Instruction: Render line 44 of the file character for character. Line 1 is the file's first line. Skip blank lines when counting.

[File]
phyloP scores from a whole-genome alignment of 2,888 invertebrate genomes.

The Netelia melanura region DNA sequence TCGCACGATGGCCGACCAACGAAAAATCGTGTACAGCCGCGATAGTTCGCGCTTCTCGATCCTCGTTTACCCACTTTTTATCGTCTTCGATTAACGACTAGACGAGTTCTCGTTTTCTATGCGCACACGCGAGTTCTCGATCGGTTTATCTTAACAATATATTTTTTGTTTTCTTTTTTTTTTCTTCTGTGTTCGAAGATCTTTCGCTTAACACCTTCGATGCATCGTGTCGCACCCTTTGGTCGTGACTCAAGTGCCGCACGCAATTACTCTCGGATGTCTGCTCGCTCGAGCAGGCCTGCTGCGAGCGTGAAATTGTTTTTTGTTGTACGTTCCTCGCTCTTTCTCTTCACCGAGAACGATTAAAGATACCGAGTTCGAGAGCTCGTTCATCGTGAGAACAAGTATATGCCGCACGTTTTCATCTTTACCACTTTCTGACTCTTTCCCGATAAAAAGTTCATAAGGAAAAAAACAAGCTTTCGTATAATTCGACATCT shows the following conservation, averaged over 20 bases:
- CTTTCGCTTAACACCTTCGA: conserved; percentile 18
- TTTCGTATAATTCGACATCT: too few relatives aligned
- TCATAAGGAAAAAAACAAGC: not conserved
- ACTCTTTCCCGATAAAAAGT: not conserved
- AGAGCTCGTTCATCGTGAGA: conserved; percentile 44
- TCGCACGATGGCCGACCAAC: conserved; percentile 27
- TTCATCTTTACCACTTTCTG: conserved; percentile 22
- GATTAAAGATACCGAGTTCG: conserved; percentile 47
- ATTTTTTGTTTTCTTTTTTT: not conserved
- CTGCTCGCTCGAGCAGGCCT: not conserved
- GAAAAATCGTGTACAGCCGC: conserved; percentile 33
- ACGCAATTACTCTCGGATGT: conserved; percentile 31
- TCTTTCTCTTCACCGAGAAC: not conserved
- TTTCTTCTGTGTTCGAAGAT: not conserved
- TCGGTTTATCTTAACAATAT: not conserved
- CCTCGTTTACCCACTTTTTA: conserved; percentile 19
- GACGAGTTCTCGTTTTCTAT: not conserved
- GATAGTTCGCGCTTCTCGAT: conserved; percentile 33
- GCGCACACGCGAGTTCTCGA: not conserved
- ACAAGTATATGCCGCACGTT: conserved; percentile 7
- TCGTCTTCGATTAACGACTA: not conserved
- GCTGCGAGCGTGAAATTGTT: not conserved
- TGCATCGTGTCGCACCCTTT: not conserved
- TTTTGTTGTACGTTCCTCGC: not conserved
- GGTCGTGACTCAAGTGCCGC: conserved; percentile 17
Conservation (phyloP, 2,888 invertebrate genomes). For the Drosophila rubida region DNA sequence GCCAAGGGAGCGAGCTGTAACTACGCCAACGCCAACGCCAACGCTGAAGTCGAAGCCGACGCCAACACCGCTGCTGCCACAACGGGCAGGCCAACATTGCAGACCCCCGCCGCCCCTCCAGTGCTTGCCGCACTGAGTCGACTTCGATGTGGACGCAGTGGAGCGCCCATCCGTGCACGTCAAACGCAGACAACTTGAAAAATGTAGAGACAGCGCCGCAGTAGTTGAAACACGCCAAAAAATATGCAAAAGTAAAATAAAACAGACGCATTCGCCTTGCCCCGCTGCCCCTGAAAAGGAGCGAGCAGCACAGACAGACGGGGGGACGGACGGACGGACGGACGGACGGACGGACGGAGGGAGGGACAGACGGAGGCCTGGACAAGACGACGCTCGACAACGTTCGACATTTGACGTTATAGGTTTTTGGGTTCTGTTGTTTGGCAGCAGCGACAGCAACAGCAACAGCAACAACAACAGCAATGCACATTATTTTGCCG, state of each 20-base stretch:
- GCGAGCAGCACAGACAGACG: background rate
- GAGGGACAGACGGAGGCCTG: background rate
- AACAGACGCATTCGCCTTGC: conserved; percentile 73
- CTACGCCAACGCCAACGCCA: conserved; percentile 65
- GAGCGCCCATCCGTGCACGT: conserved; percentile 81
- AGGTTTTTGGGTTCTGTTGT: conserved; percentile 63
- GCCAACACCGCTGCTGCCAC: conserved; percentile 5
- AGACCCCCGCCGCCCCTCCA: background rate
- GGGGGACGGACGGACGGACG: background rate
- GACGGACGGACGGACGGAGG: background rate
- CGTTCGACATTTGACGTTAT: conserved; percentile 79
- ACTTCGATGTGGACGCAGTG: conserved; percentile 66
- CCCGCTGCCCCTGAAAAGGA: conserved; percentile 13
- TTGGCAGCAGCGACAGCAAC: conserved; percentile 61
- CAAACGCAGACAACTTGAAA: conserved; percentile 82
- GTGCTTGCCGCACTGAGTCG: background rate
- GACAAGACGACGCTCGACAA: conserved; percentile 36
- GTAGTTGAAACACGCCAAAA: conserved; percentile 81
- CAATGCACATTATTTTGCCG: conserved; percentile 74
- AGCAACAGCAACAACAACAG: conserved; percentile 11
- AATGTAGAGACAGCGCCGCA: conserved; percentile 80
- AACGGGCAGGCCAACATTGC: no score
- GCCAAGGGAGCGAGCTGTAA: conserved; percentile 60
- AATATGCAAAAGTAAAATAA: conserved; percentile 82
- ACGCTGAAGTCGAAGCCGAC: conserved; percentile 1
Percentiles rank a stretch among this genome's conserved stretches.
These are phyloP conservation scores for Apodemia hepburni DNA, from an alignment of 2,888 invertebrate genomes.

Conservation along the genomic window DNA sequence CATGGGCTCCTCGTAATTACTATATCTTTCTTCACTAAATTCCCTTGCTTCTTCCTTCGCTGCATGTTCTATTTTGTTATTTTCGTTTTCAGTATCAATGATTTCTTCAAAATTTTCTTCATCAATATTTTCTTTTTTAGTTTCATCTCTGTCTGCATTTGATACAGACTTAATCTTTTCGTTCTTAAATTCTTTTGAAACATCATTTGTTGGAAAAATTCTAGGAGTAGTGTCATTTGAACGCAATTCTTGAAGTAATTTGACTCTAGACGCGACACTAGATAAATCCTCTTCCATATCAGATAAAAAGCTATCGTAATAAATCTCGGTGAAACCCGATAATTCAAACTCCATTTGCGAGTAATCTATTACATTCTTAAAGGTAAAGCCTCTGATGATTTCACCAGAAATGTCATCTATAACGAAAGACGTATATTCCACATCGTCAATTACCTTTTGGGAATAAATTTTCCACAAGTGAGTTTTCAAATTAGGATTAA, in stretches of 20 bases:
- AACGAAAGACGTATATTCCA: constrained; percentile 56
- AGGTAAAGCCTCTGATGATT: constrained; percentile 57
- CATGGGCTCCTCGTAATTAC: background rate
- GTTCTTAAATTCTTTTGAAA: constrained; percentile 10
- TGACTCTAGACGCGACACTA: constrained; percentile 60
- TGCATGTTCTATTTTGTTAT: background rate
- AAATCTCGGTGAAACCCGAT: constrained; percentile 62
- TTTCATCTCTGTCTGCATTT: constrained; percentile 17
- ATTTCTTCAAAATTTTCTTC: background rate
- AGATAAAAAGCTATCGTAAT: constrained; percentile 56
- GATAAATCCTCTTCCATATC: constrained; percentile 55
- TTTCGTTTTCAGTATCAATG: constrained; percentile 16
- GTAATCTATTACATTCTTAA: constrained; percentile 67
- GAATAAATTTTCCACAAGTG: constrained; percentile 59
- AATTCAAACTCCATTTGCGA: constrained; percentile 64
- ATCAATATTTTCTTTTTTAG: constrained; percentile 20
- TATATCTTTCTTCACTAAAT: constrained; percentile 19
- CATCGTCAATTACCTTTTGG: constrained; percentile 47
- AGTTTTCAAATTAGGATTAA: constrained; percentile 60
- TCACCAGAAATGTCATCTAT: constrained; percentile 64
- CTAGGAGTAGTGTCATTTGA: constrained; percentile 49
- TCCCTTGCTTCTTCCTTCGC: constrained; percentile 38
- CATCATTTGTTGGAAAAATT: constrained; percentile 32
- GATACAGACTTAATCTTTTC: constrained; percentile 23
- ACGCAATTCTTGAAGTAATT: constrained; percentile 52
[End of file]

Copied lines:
- GTGCTTGCCGCACTGAGTCG: background rate